During a summer season that has given us a duplicitous warrior woman (Salt), a normal teen girl torn between two mon-strous lovers (Twilight: Eclipse) and the rise of The Girl (Stieg Larsson’s Millennium Trilogy and the serialized adaptations), the end arrives and it’s time for us to settle down for a more relaxed, meditative film heroine. Enter Liz Gilbert (Julia Roberts), travel writer and recently divorced woman in search of the real Liz Gilbert.
Liz has traveled the globe (49 stamps in her passport, thank you very much), but always explored the same terrain – the undiscovered lands of the female heart. She constantly wonders if she (and by extension, her female readers) will ever be happy with themselves, their spiritual natures, and their mates. Her unpleasant breakup with her husband (a dreamily vacant albeit less blue Billy Crudup) and her quick (and unfulfilling) shacking up with a young actor (a spiritually intense James Franco who seems to be everywhere and doing everything at once), leads Liz to embark on a journey of self-discovery that sounds positively lovely in theory and likely on paper, but ultimately creates a sense of entitlement that cultural thievery that sinks the soul.
For one year, Liz devotes herself to eating (in Italy) with abandon, praying (in India) with a seeker’s fervor for enlightenment and forgiveness, and loving (in Bali) in such a way that she might find true balance. The adventure kicks off gamely as Liz meets a cute collection of types and eats with no sense of fear or loathing when it comes to body image. This is certainly a refreshing approach and one that, in combination with the food presented, will inspire the same hunger in audiences. The problem is that this portion of the film is what works best, but it fails to leave the kind of lasting impression viewers will savor days or weeks later. Films like Big Night and Like Water For Chocolate, which prominently showcased food, continue to leave taste buds alert and tingling, but the dishes here aren’t rendered in a truly memorable and mouthwatering fashion.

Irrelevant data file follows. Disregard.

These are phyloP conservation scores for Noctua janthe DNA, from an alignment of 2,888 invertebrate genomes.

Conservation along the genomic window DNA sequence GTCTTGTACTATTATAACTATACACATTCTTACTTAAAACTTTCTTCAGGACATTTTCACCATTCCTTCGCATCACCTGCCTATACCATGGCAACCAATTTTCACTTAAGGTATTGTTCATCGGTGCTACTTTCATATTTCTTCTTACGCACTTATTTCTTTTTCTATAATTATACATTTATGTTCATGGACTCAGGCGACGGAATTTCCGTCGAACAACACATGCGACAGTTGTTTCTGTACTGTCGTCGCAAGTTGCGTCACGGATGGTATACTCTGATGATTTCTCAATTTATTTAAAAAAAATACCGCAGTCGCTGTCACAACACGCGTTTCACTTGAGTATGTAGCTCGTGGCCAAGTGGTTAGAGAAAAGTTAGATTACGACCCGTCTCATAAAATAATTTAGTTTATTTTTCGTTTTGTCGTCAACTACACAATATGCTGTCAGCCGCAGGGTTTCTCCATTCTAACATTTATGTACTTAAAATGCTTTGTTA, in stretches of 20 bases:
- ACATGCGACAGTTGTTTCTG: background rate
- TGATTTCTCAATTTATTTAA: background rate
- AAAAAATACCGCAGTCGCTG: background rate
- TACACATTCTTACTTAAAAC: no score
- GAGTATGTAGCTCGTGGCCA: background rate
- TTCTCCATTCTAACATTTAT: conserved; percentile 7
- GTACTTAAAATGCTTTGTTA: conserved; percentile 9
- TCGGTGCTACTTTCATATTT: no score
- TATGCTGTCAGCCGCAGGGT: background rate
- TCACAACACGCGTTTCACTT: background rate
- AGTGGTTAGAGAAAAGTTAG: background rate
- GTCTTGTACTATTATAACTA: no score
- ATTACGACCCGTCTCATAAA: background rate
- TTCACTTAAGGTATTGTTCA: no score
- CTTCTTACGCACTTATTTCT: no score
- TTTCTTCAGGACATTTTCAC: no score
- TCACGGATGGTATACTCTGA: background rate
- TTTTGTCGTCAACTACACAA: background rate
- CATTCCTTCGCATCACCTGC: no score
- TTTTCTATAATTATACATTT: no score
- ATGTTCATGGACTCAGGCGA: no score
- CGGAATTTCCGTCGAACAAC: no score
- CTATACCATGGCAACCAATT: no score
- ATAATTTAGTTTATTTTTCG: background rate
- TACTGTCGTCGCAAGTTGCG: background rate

By the time Roberts ambles and drags us along with Liz as she treks on for prayer and love, and meets up with the likes of Richard Jenkins (who steals the show with his performance as a soul searcher in India) and Javier Bardem (the gentle lover in Bali), we begin to see the film as a series of missed opportunities: a great cast that is largely wasted, exotic locales that never achieve travelogue status, and a journey that ends with no progressive sense of enlightenment. Eat Pray Love, the title, promises a ladder-like movement towards a goal, but the film reminded me of an epic car trip through the States that stalled because the keys were lost at the first rest stop. (tt stern-enzi)